Wednesday, December 11, 2013

Andrew Phillips minces no words...

Solomon caught the following Facebook post by Andrew Phillips, one of the recent Pacifica/Reese victims. His observations regarding Gary Null's increasing dominance is shared by many. One wonders what he thinks of the most recent iPD, Robert Hennelly, who is already proving to be a disaster. What we have left in the way of support for the station is a group of cling-ons, whose growing desperation is painfully revealing. Even Bob Fass, who has every reason to resent management's attitude,  is evidencing moral bankruptcy at the thought of losing his time slot. That bothers me a great deal, but—somehow—comes as no surprise. His failing health aside, Bob should have quit with dignity while that was still possible. He is, of course, not alone, but most of his stagnant colleagues have no glorious past to recapture or reminisce over. I never regretted bringing Bob back to WBAI in the '60s, but I find it sad to hear him come apart on a show that once was remarkable, culturally significant, and way ahead of its time, but now is mired in nostalgia for the few who remember how it once was.

Here' (presumably, in part) is what Mr. Phillips posted today:
"Meanwhile WBAI plunges back into premium and Null driven 2-week fundraiser. Nelson Mandela makes money, Thom Hartman does not. Less than $15k for first day. And SR [Summer Reese] trying to sack KPFK iPD, Allen Minsky who is roadblock to Null/Blosdqle infomercials. Null throws hissy fit because he can't sell his wares and refuses to pitch. He's twisting SR's arm - extorting her to get him on and Minsky out. Meanwhile there's a new reaching out to members and informing them. PNB plans membership voting quorum reduced to 5% so a handful of members get to control and ruin Pacifca - current quorum is 10% but most stations don't make it. Nobody but a few idiots and ideologues gives a fuck. There are exceptions but not many."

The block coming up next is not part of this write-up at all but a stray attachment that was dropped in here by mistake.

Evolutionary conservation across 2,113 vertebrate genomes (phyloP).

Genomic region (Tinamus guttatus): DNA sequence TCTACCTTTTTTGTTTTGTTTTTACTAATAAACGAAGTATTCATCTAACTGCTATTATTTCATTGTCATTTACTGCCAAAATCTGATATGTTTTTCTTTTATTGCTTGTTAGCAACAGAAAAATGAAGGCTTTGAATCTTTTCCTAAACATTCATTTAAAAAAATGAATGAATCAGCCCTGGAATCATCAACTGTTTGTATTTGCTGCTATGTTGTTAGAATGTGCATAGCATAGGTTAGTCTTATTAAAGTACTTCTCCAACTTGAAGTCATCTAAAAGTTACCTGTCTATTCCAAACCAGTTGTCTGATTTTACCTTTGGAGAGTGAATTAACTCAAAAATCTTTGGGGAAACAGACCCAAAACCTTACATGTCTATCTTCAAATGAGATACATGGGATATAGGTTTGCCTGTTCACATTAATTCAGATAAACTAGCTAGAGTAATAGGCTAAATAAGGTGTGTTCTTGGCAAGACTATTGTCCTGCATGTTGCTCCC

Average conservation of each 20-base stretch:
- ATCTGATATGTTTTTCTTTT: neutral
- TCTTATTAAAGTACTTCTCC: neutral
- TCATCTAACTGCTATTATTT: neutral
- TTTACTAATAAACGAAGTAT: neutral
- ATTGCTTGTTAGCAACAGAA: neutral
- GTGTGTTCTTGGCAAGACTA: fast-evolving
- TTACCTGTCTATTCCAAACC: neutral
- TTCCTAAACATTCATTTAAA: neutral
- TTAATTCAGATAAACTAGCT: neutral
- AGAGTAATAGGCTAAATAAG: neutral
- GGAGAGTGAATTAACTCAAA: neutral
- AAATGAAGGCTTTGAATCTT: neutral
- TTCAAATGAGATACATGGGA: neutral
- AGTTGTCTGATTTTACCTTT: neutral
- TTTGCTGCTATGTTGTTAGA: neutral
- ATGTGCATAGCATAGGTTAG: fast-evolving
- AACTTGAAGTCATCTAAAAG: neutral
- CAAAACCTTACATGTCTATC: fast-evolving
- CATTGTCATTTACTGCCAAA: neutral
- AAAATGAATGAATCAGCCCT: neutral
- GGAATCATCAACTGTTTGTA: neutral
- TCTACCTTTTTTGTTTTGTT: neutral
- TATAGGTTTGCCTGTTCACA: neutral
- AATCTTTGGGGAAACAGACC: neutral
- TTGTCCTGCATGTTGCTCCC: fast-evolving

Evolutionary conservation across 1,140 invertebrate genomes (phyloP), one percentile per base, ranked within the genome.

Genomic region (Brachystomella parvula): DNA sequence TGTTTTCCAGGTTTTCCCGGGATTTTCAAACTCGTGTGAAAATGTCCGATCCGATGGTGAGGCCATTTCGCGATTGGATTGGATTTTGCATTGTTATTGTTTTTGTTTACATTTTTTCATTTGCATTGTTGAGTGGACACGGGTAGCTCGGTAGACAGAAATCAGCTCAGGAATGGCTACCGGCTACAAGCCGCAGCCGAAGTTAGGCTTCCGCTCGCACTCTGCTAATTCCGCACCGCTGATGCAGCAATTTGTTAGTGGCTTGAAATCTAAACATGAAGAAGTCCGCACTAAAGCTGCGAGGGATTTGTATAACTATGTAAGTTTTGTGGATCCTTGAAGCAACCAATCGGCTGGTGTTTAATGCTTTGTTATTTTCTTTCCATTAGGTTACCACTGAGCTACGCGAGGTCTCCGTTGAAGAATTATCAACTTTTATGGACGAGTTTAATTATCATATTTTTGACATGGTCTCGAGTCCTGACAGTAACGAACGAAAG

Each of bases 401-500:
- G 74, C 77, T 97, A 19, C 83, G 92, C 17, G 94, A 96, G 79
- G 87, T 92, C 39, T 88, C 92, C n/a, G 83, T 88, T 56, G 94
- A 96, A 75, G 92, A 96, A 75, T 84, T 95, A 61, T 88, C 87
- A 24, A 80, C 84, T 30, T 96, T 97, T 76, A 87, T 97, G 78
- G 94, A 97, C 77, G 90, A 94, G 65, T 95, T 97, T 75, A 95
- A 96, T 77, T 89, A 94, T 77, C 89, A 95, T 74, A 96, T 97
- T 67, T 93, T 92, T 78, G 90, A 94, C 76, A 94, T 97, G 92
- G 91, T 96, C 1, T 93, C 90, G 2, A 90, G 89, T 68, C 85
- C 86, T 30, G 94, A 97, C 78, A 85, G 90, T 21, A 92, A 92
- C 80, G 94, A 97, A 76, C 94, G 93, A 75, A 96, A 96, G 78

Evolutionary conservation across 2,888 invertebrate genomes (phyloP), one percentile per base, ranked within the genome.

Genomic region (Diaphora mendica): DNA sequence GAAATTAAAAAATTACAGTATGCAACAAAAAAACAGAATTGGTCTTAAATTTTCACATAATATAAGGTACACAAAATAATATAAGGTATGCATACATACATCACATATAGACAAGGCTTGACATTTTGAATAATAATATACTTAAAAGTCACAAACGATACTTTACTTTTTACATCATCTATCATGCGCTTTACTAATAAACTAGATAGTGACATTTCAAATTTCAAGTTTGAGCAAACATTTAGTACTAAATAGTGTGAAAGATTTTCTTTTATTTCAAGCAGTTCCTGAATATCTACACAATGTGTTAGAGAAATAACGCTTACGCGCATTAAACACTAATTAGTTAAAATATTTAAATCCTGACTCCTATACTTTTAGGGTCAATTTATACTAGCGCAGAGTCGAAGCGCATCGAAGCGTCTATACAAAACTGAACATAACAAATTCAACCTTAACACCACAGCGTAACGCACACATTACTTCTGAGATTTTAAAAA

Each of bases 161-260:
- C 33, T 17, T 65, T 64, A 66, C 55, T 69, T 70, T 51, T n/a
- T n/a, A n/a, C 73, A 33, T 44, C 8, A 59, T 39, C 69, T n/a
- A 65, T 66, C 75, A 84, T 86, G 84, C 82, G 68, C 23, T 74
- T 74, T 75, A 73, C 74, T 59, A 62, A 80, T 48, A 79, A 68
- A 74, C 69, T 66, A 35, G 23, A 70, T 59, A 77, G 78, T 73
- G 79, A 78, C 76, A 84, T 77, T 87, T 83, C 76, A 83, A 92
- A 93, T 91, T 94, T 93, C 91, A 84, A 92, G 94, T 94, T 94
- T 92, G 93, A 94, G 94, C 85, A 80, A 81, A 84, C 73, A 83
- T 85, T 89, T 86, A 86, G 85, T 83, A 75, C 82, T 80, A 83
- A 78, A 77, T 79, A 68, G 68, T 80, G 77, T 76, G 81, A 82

The URL link will take you to the Ian Master's piece to which I linked earlier.


  1. "Nobody but a few idiots and ideologues gives a fuck. There are exceptions but not many."

    Is this WBAI's "State of the Union", if you will?

    1. Very likely, but someone tore off the union label.

  2. I deeply respect Fass for what he did in the early years, and I think that should be celebrated, respected, and from time to time recalled.

    He was very badly adrift by the mid-1970s, though, with long, boring conspiracy-theory programs, very little music, and none of the sense of daring, invention, and improvisation of the early years – there was no period of drift followed by attempted rebirth or resurrection, only drift…. Whether that stagnation was the product of the passage of time, the fact that people often become mired in their ways, or perhaps far too much chemical enjoyment I have no way of knowing. I do know that staff at the time regarded him as a sad remnant clinging to air. It was sad, but it was so.